tidbits, fragments, and ephemera 30

tidbits, fragments, and ephemera is a sometimes substantial but not making any promises glimpse at some information and news related to Generation X in the Deep South.


The Superdome in New Orleans, opened 1975

excerpt: “After reaching an agreement to build a stadium, the NFL awarded the area a team, the New Orleans Saints. Construction began in August 1971 and was completed by August 1975. Due to its massive size, the dome stadium was named the Louisiana Superdome. The Superdome covers 13 acres and is 27 stories tall. From the outside it looks like a massive spaceship.”

Kenny Rogers’ The Gambler album, released 1978

Sung by Texan Kenny Rogers and written by North Carolina-born Don Schlitz, this album’s title song garnered the two men tremendous attention. It got radio play on country and pop stations, and resulted in a TV movie with Rogers playing the lead. The only other hit on the album was “She Believes in Me.”

The Indigo Girls play their first gig, 1981

According to the New Georgia Encyclopedia, “Emily Saliers was born July 22, 1963, in New Haven, Connecticut, and moved with her family to Decatur when she was in the sixth grade. At Laurel Ridge Elementary School she met Amy Ray, who was born April 12, 1964, in Atlanta, and was then in the fifth grade. The two formed a friendship, and they later discovered their complementary musical talents—Ray’s brooding voice and edgier style balanced Saliers’s vocals and folkier leanings. In 1981 they played for their first live audience: their high school English class.”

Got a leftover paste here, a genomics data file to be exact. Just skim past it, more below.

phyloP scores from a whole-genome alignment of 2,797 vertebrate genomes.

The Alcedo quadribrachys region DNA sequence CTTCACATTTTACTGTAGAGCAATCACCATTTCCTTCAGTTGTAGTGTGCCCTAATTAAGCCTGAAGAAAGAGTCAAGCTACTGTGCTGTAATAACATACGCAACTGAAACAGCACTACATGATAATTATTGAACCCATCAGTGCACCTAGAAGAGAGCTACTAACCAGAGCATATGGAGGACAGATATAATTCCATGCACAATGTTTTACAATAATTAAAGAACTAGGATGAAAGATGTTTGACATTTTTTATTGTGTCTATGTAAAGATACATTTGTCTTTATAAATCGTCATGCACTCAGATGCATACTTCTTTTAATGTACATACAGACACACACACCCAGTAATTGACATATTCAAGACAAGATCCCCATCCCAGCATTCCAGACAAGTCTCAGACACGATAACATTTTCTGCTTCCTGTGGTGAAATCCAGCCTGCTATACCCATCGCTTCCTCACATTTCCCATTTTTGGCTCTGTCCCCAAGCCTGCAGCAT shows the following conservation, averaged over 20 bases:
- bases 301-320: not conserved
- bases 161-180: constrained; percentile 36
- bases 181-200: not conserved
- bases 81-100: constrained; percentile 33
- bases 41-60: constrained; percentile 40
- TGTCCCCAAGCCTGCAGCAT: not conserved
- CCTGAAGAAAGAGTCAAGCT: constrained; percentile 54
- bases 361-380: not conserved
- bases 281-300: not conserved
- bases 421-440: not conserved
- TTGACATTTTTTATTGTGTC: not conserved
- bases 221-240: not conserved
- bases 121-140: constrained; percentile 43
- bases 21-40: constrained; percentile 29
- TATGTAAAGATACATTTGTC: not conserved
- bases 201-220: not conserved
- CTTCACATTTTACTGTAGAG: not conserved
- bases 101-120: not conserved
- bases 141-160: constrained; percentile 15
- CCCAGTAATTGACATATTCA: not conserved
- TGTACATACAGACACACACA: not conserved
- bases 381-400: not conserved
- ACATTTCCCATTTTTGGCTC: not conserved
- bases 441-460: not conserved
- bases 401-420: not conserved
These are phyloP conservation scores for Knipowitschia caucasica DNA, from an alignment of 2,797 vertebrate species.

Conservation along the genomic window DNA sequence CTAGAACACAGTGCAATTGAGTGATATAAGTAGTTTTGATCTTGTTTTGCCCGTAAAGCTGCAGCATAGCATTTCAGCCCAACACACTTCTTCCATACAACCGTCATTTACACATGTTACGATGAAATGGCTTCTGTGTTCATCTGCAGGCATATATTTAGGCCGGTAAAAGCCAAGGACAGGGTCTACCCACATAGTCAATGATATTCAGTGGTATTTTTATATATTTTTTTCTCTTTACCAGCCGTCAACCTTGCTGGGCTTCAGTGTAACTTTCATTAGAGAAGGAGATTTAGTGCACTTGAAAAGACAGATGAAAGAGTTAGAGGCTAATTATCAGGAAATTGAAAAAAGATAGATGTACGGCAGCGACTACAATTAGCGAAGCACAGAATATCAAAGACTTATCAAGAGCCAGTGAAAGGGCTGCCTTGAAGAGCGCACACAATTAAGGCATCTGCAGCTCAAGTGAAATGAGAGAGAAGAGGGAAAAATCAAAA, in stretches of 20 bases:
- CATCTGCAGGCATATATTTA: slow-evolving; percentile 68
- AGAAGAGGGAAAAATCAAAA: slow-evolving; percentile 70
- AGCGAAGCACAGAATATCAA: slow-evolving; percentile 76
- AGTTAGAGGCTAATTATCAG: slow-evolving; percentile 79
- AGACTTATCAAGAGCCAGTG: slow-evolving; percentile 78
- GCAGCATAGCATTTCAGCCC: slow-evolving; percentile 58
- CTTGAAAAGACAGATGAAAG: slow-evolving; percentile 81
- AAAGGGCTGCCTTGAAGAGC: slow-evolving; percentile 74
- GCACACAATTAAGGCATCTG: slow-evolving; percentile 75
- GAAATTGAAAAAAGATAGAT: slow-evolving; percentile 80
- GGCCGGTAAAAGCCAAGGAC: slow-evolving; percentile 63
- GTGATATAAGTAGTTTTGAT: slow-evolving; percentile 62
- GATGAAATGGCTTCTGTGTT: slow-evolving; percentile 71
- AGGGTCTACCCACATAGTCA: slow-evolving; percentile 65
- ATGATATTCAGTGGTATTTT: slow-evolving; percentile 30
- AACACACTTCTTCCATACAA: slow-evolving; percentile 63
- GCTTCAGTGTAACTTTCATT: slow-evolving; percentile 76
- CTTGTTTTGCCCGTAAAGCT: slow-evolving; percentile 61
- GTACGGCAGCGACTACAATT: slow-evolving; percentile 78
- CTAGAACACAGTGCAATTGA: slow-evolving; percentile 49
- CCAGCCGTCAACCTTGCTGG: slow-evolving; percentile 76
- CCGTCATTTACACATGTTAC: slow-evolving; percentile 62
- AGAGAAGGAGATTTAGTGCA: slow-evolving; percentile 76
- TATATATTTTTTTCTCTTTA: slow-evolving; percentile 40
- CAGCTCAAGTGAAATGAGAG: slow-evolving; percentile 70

The deadline on the Equal Rights Amendment expires, June 1982

When the deadline for ratification of the 1972 ERA passed in the summer of 1982, the amendment basically died on the vine. The ERA would have guaranteed protections against discrimination based on sex or gender, but it did not become law. Almost all of states that did not ratify the ERA were in the Deep South.

 


level:deepsouth is an online anthology about growing up Generation X in the Deep South during the 1970s, ’80s, and ’90s. The anthology is open to submissions of creative nonfiction (essays, memoirs, and reviews) and images (photos and flyers), as well as to contributions for the lists.

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